My take on the situation in a nutshell, (you may be aware that I explored this at greater length recently), is that Labor has failed it’s own supporters by veering too far to the right. It therefore strikes me as problematic that we cannot logically obtain redress for those excesses by voting for the conservative parties, especially when their leadership are so far right as they appear to be.

                  What case I wonder would you make to refute any of that?

                  Like

                  • Garpal Gumnut May 5, 2013 at 8:48 pm #

                    Thanks hg for the chance to reply.

                    On Immigration policy I am basically supportive of the Liberal position. There is a limitless number of people who for reasons of persecution or economics, are willing to risk their lives coming to Australia. Labor by it’s inaction has encouraged this.

                    I accept and understand your humanitarian stance but don’t agree with it. I believe we need to have strong borders and planned immigration, and more of it, from all corners of the world.

                    On the matter of the ALP moving to the right, I cannot agree. They just move, hither and thither and are poll driven, cabal and sector influenced ( unions, factions, etc.)

                    Like

                    • hudsongodfrey May 5, 2013 at 10:57 pm #

                      Okay I’ll accept your last point if not your first two. In fact I think you’re very wrong on both of the first two and an tempted to educate you on the matter, but it may be neither productive nor relevant. Let’s see if we can come back to immigration later and press on with the matter of your perspective on Labor’s follies.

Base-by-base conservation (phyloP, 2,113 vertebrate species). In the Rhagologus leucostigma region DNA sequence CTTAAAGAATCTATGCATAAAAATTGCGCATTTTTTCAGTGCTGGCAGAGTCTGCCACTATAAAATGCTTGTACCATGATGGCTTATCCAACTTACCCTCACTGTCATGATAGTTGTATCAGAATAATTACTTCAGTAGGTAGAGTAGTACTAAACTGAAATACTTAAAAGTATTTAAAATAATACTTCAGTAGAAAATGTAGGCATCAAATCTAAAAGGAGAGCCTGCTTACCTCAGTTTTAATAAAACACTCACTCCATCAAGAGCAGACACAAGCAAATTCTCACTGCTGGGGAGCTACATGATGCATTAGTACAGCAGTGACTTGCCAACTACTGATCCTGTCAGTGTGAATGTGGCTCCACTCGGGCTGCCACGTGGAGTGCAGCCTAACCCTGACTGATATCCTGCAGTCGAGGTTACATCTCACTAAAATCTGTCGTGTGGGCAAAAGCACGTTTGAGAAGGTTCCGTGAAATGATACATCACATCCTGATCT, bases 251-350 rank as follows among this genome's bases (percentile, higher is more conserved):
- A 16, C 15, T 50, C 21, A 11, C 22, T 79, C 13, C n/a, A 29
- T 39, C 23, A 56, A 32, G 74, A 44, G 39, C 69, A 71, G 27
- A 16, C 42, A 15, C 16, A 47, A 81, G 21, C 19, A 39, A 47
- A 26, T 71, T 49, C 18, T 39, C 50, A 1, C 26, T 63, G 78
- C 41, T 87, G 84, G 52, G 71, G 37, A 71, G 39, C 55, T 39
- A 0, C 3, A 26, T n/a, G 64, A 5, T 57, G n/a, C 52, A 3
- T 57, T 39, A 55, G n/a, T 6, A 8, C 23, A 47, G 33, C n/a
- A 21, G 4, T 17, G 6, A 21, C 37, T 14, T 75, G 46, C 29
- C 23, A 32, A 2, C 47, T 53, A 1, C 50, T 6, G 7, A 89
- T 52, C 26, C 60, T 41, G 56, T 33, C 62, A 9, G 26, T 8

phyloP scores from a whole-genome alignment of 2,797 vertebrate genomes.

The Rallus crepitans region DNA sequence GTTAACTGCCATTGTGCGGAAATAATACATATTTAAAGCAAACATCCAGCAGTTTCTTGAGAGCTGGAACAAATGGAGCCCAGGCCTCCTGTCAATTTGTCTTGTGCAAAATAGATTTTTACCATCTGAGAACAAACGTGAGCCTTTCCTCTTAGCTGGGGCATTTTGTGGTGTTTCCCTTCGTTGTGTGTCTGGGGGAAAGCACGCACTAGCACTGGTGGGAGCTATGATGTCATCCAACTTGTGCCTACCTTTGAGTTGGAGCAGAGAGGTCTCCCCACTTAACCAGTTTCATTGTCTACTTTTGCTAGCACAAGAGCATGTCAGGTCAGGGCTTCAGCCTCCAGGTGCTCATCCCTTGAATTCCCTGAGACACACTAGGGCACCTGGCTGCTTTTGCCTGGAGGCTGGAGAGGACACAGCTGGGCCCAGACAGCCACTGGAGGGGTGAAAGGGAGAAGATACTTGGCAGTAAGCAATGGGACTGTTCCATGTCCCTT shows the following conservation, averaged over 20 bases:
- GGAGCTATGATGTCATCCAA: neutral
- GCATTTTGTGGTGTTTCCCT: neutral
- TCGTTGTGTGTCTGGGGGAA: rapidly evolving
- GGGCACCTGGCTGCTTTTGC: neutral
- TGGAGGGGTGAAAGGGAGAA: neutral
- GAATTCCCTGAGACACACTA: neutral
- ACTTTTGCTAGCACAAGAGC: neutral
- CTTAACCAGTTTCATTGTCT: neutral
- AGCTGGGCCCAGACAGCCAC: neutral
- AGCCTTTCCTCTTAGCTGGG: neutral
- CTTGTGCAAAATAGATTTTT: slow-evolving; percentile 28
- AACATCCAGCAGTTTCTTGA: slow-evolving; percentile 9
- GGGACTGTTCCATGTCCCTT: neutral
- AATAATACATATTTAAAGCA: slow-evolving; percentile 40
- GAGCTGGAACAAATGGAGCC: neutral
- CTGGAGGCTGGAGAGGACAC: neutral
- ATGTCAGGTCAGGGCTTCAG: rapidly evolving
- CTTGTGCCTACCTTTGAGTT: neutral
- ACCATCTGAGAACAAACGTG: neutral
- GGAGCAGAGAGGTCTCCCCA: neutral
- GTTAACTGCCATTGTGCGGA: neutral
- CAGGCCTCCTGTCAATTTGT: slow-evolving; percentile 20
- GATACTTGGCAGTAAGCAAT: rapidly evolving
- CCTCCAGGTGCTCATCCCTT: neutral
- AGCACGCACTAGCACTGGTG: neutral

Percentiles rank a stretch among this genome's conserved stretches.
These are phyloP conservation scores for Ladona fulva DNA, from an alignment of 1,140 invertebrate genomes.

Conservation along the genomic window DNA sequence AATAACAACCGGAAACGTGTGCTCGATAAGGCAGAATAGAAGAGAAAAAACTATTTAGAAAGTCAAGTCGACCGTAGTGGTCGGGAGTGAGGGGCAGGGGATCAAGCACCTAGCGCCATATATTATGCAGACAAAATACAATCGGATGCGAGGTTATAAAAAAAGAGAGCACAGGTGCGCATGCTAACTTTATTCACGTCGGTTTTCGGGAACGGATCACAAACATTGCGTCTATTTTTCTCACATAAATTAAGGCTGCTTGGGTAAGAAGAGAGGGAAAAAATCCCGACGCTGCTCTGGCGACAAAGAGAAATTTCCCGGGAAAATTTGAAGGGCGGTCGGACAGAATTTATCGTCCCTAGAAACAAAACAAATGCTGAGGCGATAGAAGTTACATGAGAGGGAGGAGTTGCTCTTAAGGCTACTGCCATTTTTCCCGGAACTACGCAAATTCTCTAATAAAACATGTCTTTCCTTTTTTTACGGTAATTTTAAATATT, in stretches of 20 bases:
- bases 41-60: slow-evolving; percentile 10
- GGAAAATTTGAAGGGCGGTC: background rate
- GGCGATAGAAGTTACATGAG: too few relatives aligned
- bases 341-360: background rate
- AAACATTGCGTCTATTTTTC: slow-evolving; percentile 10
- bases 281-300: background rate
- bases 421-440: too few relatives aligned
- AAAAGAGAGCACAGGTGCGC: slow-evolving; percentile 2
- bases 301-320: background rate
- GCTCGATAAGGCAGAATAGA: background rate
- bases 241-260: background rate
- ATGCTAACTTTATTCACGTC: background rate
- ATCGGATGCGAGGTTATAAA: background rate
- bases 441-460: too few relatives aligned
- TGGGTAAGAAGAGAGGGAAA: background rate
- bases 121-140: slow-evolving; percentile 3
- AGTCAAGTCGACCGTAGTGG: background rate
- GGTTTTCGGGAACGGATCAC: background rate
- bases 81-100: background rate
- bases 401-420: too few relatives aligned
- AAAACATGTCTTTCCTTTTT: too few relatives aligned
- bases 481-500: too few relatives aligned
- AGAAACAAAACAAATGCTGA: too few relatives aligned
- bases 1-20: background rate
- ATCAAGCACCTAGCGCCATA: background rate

I agree that the poll driven politics has been a failing first of Rudd and later and some would say more so of Gillard. But are they entirely mislead I wonder or simply entirely Machiavellian? After all and for what polls are worth it does appear to emerge that they’re pandering to a select group of people in marginal seats who believe stuff that isn’t very different than what you’re saying about climate change and refugees.

                      So okay I guess I am going to have to go there, a little…. What in your opinion is the difference between the Labor and Liberal positions on refugees.

                      To me they’re almost equally abominable, but I have a slight sense that some within the Labor party are amenable to relaxing the more draconian measures if only to appease Greens in the Senate. I’ve argued long and hard that in many ways Labor stands as the lesser of two evils because I think there’s a chance that freed from the strictures of minority government they may have chosen to act differently.

                      Abbott is by now so deeply committed to his “stop the boats” rhetoric that quite apart from our bemoaning who that appeals to, his greatest challenge may well be trying to deliver upon those promises. I don’t think he can or will because I’ve looked at the evidence and I think it points to push factors. And I think that means he would be bound to fail, and fail miserably because even the failure wouldn’t make the tainted agenda that it’s premised upon go away.